This review was written by Eugene Kernes
Book can be found in:
Genre = Psychology
Genre = Psychology
Intriguing Connections = Earth's Flora and Fauna
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There is a lot of resistance for animal intelligence due to human ego and limited experimental ability. Humans wanting to be the standard for intelligence prevents seeing different intelligence needs in animals. Many cognitive tests are done without considering the animals perception of the world, its umwelt. Animals given tools and tests that fit the way they interact with the world, show remarkable intelligence. From culture to political struggles. It is offensive to animals to call human misbehavior as acting like animals, because animals have a lot of self-restraint. This book is not just about animals or psychology, it is also about the continuous struggle in science to get appropriate conclusions.
The two dominant schools of thought on animal research hold mechanical views about animals as either they are stimulus-response machines, or were genetically endowed with instincts. Behaviorism sought human-control over the animal by placing the animal in barren environments that left little else to do than to participate in what the experimenter wanted. If they did not behave as wanted, they were considered misbehaving. Ethology was about natural behavior with the interest on what occurred spontaneously. Behaviorist tented to be psychologist, while ethologist tented to be zoologists.
Cognition is a process by which sensory input about the environment gets put into flexible application. Intelligence is the success of cognition. Words are not needed in thinking. Each animal is specialized to live within its own ecology. Having evolutionary developed many ways of thinking how to adept to the ecology. Animals want to learn what they need to know by creating learning opportunities. Not needing every possible adaptation, so they are not developed. A cognitive ripple occurs within cognitive capacity as any discovered capacity is older and more widespread than initial thought.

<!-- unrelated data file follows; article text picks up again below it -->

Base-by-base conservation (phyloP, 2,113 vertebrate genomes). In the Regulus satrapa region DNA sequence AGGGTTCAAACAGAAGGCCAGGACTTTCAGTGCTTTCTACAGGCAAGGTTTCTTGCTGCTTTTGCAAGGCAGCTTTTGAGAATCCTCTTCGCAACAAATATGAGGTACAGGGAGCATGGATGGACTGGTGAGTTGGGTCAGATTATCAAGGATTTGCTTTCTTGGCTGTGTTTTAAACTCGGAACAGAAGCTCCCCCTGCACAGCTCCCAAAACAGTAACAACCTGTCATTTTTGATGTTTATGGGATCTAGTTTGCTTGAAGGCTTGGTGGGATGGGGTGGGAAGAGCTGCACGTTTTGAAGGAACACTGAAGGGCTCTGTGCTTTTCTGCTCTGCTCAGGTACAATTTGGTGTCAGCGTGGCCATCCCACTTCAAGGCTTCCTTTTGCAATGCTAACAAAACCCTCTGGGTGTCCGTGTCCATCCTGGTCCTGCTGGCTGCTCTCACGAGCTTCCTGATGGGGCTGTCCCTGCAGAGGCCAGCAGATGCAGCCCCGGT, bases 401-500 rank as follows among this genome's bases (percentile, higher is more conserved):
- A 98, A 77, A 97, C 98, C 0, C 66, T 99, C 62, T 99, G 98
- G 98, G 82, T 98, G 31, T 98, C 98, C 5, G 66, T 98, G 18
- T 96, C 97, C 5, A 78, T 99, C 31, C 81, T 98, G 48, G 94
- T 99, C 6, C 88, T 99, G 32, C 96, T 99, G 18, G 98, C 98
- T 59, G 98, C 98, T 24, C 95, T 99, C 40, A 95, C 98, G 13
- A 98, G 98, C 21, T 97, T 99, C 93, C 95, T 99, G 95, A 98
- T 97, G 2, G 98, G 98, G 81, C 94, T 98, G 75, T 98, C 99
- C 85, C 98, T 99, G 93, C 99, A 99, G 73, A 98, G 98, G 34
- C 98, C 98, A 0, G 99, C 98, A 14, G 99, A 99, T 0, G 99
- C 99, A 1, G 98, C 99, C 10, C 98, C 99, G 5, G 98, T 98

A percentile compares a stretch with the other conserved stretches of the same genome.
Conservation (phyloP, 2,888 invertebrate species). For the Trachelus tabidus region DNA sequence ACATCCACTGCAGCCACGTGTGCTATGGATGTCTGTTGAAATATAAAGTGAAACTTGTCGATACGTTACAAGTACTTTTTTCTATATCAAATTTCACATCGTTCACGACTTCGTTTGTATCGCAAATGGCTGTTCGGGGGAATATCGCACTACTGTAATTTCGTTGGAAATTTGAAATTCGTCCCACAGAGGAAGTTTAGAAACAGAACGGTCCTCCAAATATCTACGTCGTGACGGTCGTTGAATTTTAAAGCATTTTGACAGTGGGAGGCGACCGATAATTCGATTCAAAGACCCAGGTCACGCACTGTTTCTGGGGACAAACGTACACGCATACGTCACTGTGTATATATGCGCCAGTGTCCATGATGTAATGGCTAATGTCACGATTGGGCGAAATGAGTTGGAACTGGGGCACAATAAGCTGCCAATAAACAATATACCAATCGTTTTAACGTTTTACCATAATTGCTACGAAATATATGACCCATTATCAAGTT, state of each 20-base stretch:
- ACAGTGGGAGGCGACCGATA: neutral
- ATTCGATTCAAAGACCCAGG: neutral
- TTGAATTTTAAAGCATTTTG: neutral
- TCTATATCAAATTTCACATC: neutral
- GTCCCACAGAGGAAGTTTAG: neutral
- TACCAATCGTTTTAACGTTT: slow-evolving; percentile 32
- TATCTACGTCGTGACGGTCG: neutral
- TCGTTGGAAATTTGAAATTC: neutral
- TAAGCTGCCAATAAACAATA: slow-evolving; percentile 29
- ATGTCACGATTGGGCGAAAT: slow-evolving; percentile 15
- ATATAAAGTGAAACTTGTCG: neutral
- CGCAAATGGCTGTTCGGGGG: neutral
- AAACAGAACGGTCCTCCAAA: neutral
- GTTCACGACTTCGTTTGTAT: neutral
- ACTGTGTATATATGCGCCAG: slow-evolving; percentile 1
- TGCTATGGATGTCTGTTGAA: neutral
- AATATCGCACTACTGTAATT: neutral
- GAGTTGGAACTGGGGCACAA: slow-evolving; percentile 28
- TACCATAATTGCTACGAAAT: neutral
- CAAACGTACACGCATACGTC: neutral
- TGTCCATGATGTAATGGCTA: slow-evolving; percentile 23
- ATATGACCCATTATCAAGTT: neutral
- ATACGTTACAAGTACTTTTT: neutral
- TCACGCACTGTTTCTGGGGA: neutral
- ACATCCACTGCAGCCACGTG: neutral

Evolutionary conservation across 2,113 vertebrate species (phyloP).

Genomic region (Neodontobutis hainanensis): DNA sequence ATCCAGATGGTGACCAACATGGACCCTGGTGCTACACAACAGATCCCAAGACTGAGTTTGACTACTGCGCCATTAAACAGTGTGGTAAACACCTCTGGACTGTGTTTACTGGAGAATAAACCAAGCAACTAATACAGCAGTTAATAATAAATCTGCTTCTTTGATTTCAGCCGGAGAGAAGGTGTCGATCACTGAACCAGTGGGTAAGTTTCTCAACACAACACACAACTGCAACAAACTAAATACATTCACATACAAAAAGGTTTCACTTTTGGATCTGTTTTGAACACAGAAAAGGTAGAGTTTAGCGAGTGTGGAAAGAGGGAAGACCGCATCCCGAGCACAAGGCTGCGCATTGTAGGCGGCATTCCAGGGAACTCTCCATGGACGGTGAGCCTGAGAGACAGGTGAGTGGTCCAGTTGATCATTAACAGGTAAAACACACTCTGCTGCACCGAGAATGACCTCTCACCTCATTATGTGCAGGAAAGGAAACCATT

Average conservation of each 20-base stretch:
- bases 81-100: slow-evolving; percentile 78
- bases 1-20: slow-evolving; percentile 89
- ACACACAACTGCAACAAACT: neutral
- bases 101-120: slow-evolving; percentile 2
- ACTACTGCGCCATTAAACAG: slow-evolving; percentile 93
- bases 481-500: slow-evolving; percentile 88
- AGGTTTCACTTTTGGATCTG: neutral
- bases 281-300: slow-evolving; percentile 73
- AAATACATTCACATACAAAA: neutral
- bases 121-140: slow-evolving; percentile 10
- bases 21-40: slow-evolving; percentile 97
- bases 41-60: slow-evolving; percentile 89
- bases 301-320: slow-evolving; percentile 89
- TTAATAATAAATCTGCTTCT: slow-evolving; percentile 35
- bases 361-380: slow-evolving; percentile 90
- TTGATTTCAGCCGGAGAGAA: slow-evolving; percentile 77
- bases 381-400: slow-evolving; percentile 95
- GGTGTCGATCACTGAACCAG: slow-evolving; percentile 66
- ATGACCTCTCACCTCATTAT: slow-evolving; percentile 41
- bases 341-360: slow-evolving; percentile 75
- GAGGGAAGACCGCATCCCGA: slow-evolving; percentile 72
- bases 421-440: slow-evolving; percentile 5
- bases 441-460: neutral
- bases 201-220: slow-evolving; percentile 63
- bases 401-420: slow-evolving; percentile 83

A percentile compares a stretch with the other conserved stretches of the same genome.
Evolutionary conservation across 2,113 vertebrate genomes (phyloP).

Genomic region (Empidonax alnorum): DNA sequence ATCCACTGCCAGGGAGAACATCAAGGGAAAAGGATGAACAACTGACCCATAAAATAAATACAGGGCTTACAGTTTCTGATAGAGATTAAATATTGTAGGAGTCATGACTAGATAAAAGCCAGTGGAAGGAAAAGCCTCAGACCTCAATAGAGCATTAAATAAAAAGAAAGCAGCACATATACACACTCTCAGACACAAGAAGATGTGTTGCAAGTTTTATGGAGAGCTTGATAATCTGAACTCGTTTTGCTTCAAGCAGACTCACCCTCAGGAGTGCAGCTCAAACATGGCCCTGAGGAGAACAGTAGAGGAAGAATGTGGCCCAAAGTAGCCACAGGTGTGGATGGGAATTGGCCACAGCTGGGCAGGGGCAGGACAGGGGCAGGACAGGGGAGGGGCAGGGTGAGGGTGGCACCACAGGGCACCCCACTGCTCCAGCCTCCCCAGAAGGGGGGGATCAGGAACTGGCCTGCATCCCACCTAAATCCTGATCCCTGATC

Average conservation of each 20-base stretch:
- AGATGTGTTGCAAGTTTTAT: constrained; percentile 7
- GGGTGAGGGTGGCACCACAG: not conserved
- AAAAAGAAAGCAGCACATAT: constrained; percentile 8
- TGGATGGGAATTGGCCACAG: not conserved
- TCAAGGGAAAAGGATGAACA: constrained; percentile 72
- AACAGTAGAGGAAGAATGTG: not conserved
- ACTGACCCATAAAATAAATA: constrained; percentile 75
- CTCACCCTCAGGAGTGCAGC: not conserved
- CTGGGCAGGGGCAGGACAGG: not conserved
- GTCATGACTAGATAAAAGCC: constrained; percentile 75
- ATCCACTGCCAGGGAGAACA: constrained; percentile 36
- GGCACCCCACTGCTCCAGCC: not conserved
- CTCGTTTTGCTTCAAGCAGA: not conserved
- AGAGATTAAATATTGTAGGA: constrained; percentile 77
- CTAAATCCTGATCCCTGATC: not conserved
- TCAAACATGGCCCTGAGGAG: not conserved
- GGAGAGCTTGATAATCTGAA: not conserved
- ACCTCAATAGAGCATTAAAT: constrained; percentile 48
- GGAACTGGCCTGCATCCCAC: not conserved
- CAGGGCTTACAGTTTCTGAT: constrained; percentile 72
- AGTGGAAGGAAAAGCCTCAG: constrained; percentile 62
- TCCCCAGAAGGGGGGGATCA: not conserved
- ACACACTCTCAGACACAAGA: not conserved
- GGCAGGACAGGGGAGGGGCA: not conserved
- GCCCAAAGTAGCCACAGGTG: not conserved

Animal intelligence is on a continuum of variations rather than just between human and other animals. Using humans as the standard for intelligence is misrepresenting the use of intelligence. Although each species has ecological niches which consist of the habitat an organism needs to survive, each species also has an umwelt. An umwelt is the subject world created by the organisms’ self-centered representation. It is the way each species perceives the world.
Observations depend on what questions are asked and how the experiments are set up. Absence of evidence is not evidence of absence. Not seeing a capacity in a species does not mean that the species does not have the capacity. It is highly possible that the test missed something or the test did not fit the species. Single observations, anecdotal evidence is not enough for conclusions, but they do inspire observations and experiments facilitate understandings that get closer to conclusions.